Probation services in Gloucestershire - action is required

Higher risk individuals were managed well overall by the National Probation Service (NPS), but the situation is quite different for those posing a medium and lower risk of harm. They are managed by the Community Rehabilitation Company (CRC) where services to manage risk of harm, help offenders move away from crime and deliver the sentence of the court are simply not being delivered well enough in a sufficient number of cases. Despite heroic efforts by staff, the service was nowhere near the standard expected, said Dame Glenys Stacey, HM Chief Inspector of Probation. Today she published the report of a recent inspection of probation work in Gloucestershire.

The inspection looked at the quality of probation work carried out by the CRC and the NPS and assessed the effectiveness of work undertaken locally with people who have committed crimes. This was the second inspection of adult probation work undertaken by a CRC owned by Working Links and the first of the NPS South West & Central Division.

Overall, the work of the CRC in Gloucestershire was poor. Working Links has not implemented its plans (as set out in their original contract bid) for continuity of support for people throughout their period of supervision. Instead we found cases being transferred between case managers too often, and staff carrying too many cases. Allocation decisions were based on a model which was not fully understood by staff, partly because it was complex, changing and not fully implemented.

The CRC operating model is not working as it should, and the high caseloads of responsible officers are unreasonable. Managers and staff are working hard, but sickness absence levels are high, and the quality of work is poor overall – because staff are over-burdened and not given the professional support expected. Assessment and planning was mixed, but in any event, plans were not being followed through well enough and some offenders were not being seen often enough. As a result, the public are more at risk than necessary, and those people who may turn their lives around may be denied the chance to do so.

The quality of work from the NPS with higher-risk offenders in Gloucestershire was reasonably good overall. The court team was providing a good service, case assessments were thorough, plans were realistic and the public were protected from harm. Those under supervision were seen often enough, with any failure to attend dealt with appropriately. But in the majority of the cases inspectors reviewed, NPS’ efforts to rehabilitate offenders often came to little or nothing, either because the offender disengaged or because, in those cases where specific interventions were planned to help someone turn away from crime, they were not actually delivered.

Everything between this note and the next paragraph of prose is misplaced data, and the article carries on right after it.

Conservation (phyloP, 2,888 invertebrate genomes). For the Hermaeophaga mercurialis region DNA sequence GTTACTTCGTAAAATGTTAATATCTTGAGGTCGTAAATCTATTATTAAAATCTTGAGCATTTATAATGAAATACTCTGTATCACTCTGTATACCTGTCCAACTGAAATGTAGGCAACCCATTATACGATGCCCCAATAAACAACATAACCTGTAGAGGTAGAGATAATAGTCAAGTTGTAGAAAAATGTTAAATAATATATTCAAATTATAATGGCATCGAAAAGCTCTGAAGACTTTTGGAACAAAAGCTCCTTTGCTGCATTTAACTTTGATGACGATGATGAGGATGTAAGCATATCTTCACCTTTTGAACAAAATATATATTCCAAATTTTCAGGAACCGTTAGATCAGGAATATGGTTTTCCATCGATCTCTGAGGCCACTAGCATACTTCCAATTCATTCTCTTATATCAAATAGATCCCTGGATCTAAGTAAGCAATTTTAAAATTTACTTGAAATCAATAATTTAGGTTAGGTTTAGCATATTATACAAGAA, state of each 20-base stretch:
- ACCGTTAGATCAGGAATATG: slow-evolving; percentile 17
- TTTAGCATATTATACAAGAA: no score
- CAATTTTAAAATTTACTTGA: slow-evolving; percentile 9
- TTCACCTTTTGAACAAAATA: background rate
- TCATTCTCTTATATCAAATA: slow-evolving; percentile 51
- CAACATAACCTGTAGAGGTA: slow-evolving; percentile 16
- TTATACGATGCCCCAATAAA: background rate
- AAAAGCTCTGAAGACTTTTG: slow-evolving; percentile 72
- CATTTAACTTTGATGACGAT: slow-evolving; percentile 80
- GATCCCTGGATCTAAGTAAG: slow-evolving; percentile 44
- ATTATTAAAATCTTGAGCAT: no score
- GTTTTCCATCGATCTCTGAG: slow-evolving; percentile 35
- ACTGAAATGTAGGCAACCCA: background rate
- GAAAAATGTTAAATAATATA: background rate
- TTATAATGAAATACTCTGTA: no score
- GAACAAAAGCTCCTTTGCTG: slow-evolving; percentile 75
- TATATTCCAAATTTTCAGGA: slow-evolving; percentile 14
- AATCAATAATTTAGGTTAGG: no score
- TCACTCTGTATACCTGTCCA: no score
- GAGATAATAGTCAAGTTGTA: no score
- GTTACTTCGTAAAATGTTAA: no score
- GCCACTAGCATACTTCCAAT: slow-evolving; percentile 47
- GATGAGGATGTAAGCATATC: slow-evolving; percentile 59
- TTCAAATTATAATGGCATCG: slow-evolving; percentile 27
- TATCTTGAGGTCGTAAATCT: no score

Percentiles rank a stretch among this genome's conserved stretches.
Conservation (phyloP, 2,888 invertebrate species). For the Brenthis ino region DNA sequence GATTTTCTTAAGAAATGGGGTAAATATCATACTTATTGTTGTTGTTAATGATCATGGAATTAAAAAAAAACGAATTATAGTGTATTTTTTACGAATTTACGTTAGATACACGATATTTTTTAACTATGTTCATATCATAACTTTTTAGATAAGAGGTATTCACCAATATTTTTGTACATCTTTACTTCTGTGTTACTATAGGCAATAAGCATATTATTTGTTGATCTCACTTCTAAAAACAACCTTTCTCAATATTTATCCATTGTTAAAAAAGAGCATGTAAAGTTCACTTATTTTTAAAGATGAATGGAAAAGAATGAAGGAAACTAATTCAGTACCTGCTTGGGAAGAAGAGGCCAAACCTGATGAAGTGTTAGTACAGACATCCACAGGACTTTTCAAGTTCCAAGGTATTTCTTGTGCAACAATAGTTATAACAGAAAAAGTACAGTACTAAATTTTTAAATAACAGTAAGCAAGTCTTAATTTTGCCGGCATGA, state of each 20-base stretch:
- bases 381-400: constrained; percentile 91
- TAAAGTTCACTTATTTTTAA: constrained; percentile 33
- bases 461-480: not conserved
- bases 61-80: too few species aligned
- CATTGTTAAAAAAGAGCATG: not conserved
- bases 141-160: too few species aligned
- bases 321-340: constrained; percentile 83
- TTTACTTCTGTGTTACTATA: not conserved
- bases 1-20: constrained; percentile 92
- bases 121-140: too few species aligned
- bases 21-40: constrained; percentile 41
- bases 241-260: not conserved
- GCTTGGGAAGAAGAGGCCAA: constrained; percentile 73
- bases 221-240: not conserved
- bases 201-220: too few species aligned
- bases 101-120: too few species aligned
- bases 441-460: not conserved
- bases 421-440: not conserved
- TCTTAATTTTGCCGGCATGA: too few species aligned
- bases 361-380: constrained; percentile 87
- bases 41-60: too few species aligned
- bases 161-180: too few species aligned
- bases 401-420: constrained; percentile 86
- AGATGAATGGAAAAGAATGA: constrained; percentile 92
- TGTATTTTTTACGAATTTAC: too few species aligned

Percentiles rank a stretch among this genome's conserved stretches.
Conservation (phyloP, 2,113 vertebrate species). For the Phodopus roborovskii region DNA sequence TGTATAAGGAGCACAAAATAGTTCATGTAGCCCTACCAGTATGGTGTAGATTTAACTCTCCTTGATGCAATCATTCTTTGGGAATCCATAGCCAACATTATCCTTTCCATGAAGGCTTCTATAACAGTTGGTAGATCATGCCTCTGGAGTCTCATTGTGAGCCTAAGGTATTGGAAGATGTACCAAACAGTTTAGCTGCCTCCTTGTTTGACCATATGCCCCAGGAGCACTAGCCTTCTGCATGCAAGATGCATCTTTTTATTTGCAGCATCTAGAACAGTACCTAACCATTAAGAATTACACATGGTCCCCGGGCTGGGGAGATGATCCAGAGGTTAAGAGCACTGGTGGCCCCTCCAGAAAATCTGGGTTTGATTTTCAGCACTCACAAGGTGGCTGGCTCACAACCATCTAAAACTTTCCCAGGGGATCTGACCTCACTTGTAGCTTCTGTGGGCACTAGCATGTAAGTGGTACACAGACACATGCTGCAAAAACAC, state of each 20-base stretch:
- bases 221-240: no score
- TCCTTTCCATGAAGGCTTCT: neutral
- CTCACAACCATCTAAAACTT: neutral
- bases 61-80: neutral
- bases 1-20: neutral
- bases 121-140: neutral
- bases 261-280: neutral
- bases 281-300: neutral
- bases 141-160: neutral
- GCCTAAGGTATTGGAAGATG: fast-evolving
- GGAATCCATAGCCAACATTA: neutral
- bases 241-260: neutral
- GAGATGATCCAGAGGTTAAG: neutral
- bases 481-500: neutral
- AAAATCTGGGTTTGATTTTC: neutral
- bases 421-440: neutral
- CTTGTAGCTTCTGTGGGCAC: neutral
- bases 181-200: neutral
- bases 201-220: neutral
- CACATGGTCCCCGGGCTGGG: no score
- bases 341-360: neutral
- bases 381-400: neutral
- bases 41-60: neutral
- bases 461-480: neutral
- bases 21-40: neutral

Inspectors made recommendations which included: the CRC reducing individual caseloads to manageable levels, ensuring managers are allocated responsibilities which are reasonable and achievable so that they can support frontline staff, and improving unpaid work arrangements. The NPS should develop a clear strategy to deliver rehabilitation activity requirements effectively and ensure that work to protect the public and manage risk of harm is reviewed appropriately in all cases.

Dame Glenys Stacey said:

“The National Probation Service was performing reasonably well, and the public can be reassured that those people who pose a higher risk are generally being supervised to an acceptable standard in Gloucestershire, although more could de done to reduce the risk that individuals reoffend.

“The picture was much more troubling at the Community Rehabilitation Company, where there have been drastic staff cuts to try and balance the books.  Those remaining are under mounting pressure and carrying unacceptable workloads that prevent them doing a good job.

“This CRC’s work is so far below par that its owner and government need to work together urgently to improve matters, so that those under supervision and the general public receive the service they rightly expect, and the staff that remain can do the job they so wish to do.”

– ENDS –

Notes to editors:


  1. The report is available at from 31 August 2017.
  2. Since the introduction of Transforming Rehabilitation (TR) in June 2014, HM Inspectorate of Probation has reported on its implementation and produced the last of five Transforming Rehabilitation reports in May 2016. In April 2016, a new programme of regular inspection of adult probation services, known as Quality & Impact inspection, began. Gloucestershire is the twelfth area to be inspected in that programme.
  3. The former Gloucestershire Probation Trust was last inspected 2010. Since then, probation services had undergone significant changes as a result of the government’s Transforming Rehabilitation In June 2014, Probation Trusts were abolished and probation work was divided between two separate organisations. The NPS primarily took over the management of offenders posing a high risk of serious harm to others and those subject to Multi-Agency Public Protection Arrangements (MAPPA). The NPS also had responsibility for staffing the courts, including writing pre-sentence reports, and for victim contact work. The rest of the probation work was allocated to 21 newly created CRCs. In February 2015, the CRCs were sold to private companies.
  4. The report looks at probation services delivered in Gloucestershire by the NPS South West & Central division and the Bristol, Gloucestershire, Somerset & Wiltshire CRC. The CRC is owned by Working Links. Working Links delivers probation services across three CRCs: Bristol, Gloucestershire, Somerset & Wiltshire; Dorset, Devon & Cornwall; and Wales.
  5. For further information please contact Alex Pentecost at HMI Probation press office on 0161 240 5336.